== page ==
Three weeks ago, US Army experts traveled to the Negev Desert to watch a test of the latest, longest-range version of Rafael’s Spike missile. Fired from an Israeli AH-64 Apache, the same gunship used by US attack helicopter squadrons, the Spike NLOS struck a target 20 miles away — four times the range of the standard US Hellfire.
“The missile hit the target with maximum precision,” Moshe Elazar, head of Rafael land systems, proudly told Breaking Defense. While the US Army hasn’t yet made an official request for the system, Elazar said that the Israeli armsmaker and its US partner, aerospace giant Lockheed Martin, are now in talks “that I’m sure will lead to a contract in the very near future.”
Time For Spike?
The talks and tests are just the latest maneuvers in a five-year campaign to sell the US Army on the Spike NLOS. The effort began back in 2013, when Lockheed first arranged for Rafael’s experts to present the missile to Army aviation officers. Now, after years of discussion, the time may now be ripe for a sale.
Why? US Army aviation is in a ferment of innovation. After a generation focused on counterinsurgency, the whole American military is reorienting on great powers like Russia and China. The Army’s aviation branch in particular is investing heavily in radical new designs that can reach speeds and distances unheard of in conventional helicopters. Lockheed-owned Sikorsky just happens to be one of the leading competitors, looking for any edge over archrival Bell.
The new threat also requires new weapons, both for the US Army’s future aircraft and its existing ones. Specifically, fighting such high-tech adversaries puts a premium on missiles with long range and precision — which Rafael and Lockheed argue the Spike NLOS has in abundance.
Precision & Range
While earlier helicopter-launched versions of the Spike had ranges of five miles (Spike ER) or 7.5 (ER 2), the NLOS can hit targets more than 20 miles away. That’s four times the maximum range of the American mainstay missile, the Hellfire. That doesn’t make the Hellfire obsolete, but the tactical possibilities of 20-mile precision strike piqued the interest of both Lockheed, which makes the Hellfire, and the US Army.
What’s more, NLOS stands for “Non-Line Of Sight,” meaning the missile can hit targets the people firing it can’t see directly. That’s an essential capability to reach such long ranges.
In NLOS mode, the missile makes its initial approach by following map coordinates, using a mix of GPS — which can be jammed — and inertial (INS) guidance — which can’t be. But as it closes in, the electro-optical camera in the missile provides the operator a real-time view of the target area. In fact, while the Spike NLOS is no replacement for a dedicated scout drone, the operator can switch the camera to manual scan and look around, giving it a limited reconnaissance capability. A press of a button automatically refocus on the target, providing a live view of exactly where the missile’s going until the moment of impact — something not available on the Hellfire.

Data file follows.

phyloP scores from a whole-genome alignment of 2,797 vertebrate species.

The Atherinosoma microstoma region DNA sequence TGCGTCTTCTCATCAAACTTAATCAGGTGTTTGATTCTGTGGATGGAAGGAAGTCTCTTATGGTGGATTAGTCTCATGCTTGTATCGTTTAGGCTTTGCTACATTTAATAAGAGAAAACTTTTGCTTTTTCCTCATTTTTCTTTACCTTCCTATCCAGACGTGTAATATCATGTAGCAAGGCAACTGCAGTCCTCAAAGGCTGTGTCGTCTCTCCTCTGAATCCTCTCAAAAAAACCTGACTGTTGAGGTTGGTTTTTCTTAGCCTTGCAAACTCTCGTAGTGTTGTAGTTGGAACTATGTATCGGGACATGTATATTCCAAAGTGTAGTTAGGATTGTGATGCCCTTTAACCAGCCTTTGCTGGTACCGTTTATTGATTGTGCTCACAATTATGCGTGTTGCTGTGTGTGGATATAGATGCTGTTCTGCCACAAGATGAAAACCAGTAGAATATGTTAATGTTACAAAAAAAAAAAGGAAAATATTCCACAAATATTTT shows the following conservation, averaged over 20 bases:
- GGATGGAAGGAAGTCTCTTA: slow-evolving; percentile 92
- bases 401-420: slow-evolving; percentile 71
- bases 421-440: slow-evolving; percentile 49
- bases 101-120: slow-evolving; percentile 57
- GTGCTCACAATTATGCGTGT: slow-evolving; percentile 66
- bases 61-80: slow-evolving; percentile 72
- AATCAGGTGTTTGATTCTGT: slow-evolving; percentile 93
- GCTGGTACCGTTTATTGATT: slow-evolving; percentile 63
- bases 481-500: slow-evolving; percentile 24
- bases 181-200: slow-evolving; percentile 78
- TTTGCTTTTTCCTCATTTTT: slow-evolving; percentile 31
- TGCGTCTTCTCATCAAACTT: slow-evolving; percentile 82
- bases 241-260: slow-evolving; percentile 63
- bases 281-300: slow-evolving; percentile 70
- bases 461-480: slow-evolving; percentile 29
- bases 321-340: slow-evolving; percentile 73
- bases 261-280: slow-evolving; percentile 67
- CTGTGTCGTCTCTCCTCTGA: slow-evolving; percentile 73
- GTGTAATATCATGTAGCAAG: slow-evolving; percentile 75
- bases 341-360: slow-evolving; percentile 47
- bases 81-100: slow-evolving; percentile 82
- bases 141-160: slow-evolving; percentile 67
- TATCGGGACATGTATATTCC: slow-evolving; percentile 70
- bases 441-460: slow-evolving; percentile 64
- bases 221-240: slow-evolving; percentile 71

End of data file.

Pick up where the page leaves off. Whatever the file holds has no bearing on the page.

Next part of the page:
The Spike NLOS can home in on the target automatically, much as the Hellfire does. But, unlike the Hellfire, the Spike NLOS also lets the operator to take manual control and use the camera to guide the missile in himself — or if necessary abort the strike.
That combination of range, precision, and discrimination has proven useful in urban battles where armed enemies are intermingled with civilians — a common problem for both the US and Israel. Rafael showed US officers video from operations in Lebanon and Gaza, such 2014’s Operation Protective Edge against Hamas, where the Israeli helicopters launched the Spike NLOS from safely outside the enemy’s range and still hit their targets with high accuracy.
The very first version of the Spike entered Israeli service 30 years ago. Since then, 40,000 missiles of many upgraded models have been bought by 30 nations.
While the Spike’s full customer list is classified, open sources identify a large number of European customers — including Britain, the Czech Republic, Holland, Germany, Italy, Finland, Latvia, Poland, Romania, Slovenia, and Spain — and others around the world such as Chile, Singapore, and South Korea — but not yet the United States.
Because of the weapon’s relatively low weight, the air-launched variants of Spike have been successfully mounted, not just on dedicated gunships like the Apache, but on transports like the UH-60 Black Hawk (in Colombian service) and the Eurocopter EC-725 (Poland). That’s much more affordable option for many nations that can’t invest in fleets of high-end attack helicopters.
Another option made possible by the missile’s small size? Rafael’s developed a launch system that would let US Army Apaches simultaneously carry both the Spike NLOS, for the longest-range targets, and Hellfire, for other roles. The Israelis believe that kind of flexibility would be highly attractive to American tacticians. The next few months may prove them right.
Sydney Freedberg also contributed to this article.